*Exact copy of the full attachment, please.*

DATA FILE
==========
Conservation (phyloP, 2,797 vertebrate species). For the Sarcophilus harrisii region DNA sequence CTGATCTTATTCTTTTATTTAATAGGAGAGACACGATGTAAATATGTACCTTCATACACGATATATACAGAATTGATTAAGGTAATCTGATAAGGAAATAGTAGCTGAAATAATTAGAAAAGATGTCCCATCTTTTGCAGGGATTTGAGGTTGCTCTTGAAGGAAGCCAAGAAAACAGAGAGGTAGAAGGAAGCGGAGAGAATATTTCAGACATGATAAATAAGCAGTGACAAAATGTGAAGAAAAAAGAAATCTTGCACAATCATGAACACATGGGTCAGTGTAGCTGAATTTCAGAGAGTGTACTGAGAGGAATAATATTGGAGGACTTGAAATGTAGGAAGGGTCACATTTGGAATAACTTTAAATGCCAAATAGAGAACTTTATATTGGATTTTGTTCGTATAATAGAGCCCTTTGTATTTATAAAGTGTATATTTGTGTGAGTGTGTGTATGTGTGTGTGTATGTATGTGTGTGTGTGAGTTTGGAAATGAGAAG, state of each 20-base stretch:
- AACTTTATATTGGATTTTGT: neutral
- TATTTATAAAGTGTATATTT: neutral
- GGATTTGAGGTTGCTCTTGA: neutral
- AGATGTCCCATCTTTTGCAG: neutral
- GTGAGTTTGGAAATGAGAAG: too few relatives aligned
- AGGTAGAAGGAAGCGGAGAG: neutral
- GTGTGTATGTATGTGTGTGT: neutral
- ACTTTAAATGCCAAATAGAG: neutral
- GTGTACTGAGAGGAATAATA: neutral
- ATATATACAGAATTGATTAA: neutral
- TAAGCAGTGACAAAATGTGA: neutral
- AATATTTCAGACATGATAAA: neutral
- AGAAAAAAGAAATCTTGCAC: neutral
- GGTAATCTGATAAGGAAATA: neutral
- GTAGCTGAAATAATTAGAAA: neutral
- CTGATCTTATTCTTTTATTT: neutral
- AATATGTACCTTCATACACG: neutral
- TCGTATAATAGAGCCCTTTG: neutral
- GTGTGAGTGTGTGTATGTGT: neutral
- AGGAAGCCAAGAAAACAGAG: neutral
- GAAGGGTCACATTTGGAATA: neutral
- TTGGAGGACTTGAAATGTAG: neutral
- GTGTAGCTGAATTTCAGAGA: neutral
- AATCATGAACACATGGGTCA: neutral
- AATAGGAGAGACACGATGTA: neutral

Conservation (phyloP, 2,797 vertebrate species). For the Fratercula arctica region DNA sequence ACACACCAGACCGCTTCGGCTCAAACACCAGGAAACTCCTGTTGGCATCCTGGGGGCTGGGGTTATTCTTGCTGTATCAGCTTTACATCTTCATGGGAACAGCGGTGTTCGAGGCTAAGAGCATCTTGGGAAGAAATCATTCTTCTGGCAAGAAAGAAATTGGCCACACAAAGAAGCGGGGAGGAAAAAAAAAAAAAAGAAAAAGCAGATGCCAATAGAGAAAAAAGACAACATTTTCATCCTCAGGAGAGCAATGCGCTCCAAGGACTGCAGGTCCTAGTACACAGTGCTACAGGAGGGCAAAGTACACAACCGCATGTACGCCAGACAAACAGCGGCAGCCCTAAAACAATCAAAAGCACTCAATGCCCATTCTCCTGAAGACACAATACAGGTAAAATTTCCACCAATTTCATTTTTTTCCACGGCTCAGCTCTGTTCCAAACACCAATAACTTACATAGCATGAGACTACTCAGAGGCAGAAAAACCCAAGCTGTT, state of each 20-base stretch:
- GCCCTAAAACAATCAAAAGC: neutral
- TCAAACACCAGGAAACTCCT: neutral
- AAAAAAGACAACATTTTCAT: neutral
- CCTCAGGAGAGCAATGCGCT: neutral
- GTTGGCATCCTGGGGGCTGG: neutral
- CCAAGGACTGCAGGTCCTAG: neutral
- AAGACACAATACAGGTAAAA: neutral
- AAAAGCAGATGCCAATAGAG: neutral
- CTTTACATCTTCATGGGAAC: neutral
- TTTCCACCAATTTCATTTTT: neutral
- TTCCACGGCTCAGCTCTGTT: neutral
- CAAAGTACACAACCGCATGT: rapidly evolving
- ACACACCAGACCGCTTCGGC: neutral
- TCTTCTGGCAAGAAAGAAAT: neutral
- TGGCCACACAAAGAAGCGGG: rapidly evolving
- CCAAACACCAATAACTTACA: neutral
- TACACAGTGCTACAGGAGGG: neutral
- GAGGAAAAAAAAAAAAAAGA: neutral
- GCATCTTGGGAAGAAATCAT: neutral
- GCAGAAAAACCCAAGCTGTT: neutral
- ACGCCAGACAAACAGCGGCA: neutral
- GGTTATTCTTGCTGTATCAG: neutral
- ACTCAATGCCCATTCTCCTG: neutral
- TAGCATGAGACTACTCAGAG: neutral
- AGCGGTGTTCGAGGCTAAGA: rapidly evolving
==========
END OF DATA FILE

Conservation (phyloP, 2,797 vertebrate species). For the Sarcophilus harrisii region DNA sequence CTGATCTTATTCTTTTATTTAATAGGAGAGACACGATGTAAATATGTACCTTCATACACGATATATACAGAATTGATTAAGGTAATCTGATAAGGAAATAGTAGCTGAAATAATTAGAAAAGATGTCCCATCTTTTGCAGGGATTTGAGGTTGCTCTTGAAGGAAGCCAAGAAAACAGAGAGGTAGAAGGAAGCGGAGAGAATATTTCAGACATGATAAATAAGCAGTGACAAAATGTGAAGAAAAAAGAAATCTTGCACAATCATGAACACATGGGTCAGTGTAGCTGAATTTCAGAGAGTGTACTGAGAGGAATAATATTGGAGGACTTGAAATGTAGGAAGGGTCACATTTGGAATAACTTTAAATGCCAAATAGAGAACTTTATATTGGATTTTGTTCGTATAATAGAGCCCTTTGTATTTATAAAGTGTATATTTGTGTGAGTGTGTGTATGTGTGTGTGTATGTATGTGTGTGTGTGAGTTTGGAAATGAGAAG, state of each 20-base stretch:
- AACTTTATATTGGATTTTGT: neutral
- TATTTATAAAGTGTATATTT: neutral
- GGATTTGAGGTTGCTCTTGA: neutral
- AGATGTCCCATCTTTTGCAG: neutral
- GTGAGTTTGGAAATGAGAAG: too few relatives aligned
- AGGTAGAAGGAAGCGGAGAG: neutral
- GTGTGTATGTATGTGTGTGT: neutral
- ACTTTAAATGCCAAATAGAG: neutral
- GTGTACTGAGAGGAATAATA: neutral
- ATATATACAGAATTGATTAA: neutral
- TAAGCAGTGACAAAATGTGA: neutral
- AATATTTCAGACATGATAAA: neutral
- AGAAAAAAGAAATCTTGCAC: neutral
- GGTAATCTGATAAGGAAATA: neutral
- GTAGCTGAAATAATTAGAAA: neutral
- CTGATCTTATTCTTTTATTT: neutral
- AATATGTACCTTCATACACG: neutral
- TCGTATAATAGAGCCCTTTG: neutral
- GTGTGAGTGTGTGTATGTGT: neutral
- AGGAAGCCAAGAAAACAGAG: neutral
- GAAGGGTCACATTTGGAATA: neutral
- TTGGAGGACTTGAAATGTAG: neutral
- GTGTAGCTGAATTTCAGAGA: neutral
- AATCATGAACACATGGGTCA: neutral
- AATAGGAGAGACACGATGTA: neutral

Conservation (phyloP, 2,797 vertebrate species). For the Fratercula arctica region DNA sequence ACACACCAGACCGCTTCGGCTCAAACACCAGGAAACTCCTGTTGGCATCCTGGGGGCTGGGGTTATTCTTGCTGTATCAGCTTTACATCTTCATGGGAACAGCGGTGTTCGAGGCTAAGAGCATCTTGGGAAGAAATCATTCTTCTGGCAAGAAAGAAATTGGCCACACAAAGAAGCGGGGAGGAAAAAAAAAAAAAAGAAAAAGCAGATGCCAATAGAGAAAAAAGACAACATTTTCATCCTCAGGAGAGCAATGCGCTCCAAGGACTGCAGGTCCTAGTACACAGTGCTACAGGAGGGCAAAGTACACAACCGCATGTACGCCAGACAAACAGCGGCAGCCCTAAAACAATCAAAAGCACTCAATGCCCATTCTCCTGAAGACACAATACAGGTAAAATTTCCACCAATTTCATTTTTTTCCACGGCTCAGCTCTGTTCCAAACACCAATAACTTACATAGCATGAGACTACTCAGAGGCAGAAAAACCCAAGCTGTT, state of each 20-base stretch:
- GCCCTAAAACAATCAAAAGC: neutral
- TCAAACACCAGGAAACTCCT: neutral
- AAAAAAGACAACATTTTCAT: neutral
- CCTCAGGAGAGCAATGCGCT: neutral
- GTTGGCATCCTGGGGGCTGG: neutral
- CCAAGGACTGCAGGTCCTAG: neutral
- AAGACACAATACAGGTAAAA: neutral
- AAAAGCAGATGCCAATAGAG: neutral
- CTTTACATCTTCATGGGAAC: neutral
- TTTCCACCAATTTCATTTTT: neutral
- TTCCACGGCTCAGCTCTGTT: neutral
- CAAAGTACACAACCGCATGT: rapidly evolving
- ACACACCAGACCGCTTCGGC: neutral
- TCTTCTGGCAAGAAAGAAAT: neutral
- TGGCCACACAAAGAAGCGGG: rapidly evolving
- CCAAACACCAATAACTTACA: neutral
- TACACAGTGCTACAGGAGGG: neutral
- GAGGAAAAAAAAAAAAAAGA: neutral
- GCATCTTGGGAAGAAATCAT: neutral
- GCAGAAAAACCCAAGCTGTT: neutral
- ACGCCAGACAAACAGCGGCA: neutral
- GGTTATTCTTGCTGTATCAG: neutral
- ACTCAATGCCCATTCTCCTG: neutral
- TAGCATGAGACTACTCAGAG: neutral
- AGCGGTGTTCGAGGCTAAGA: rapidly evolving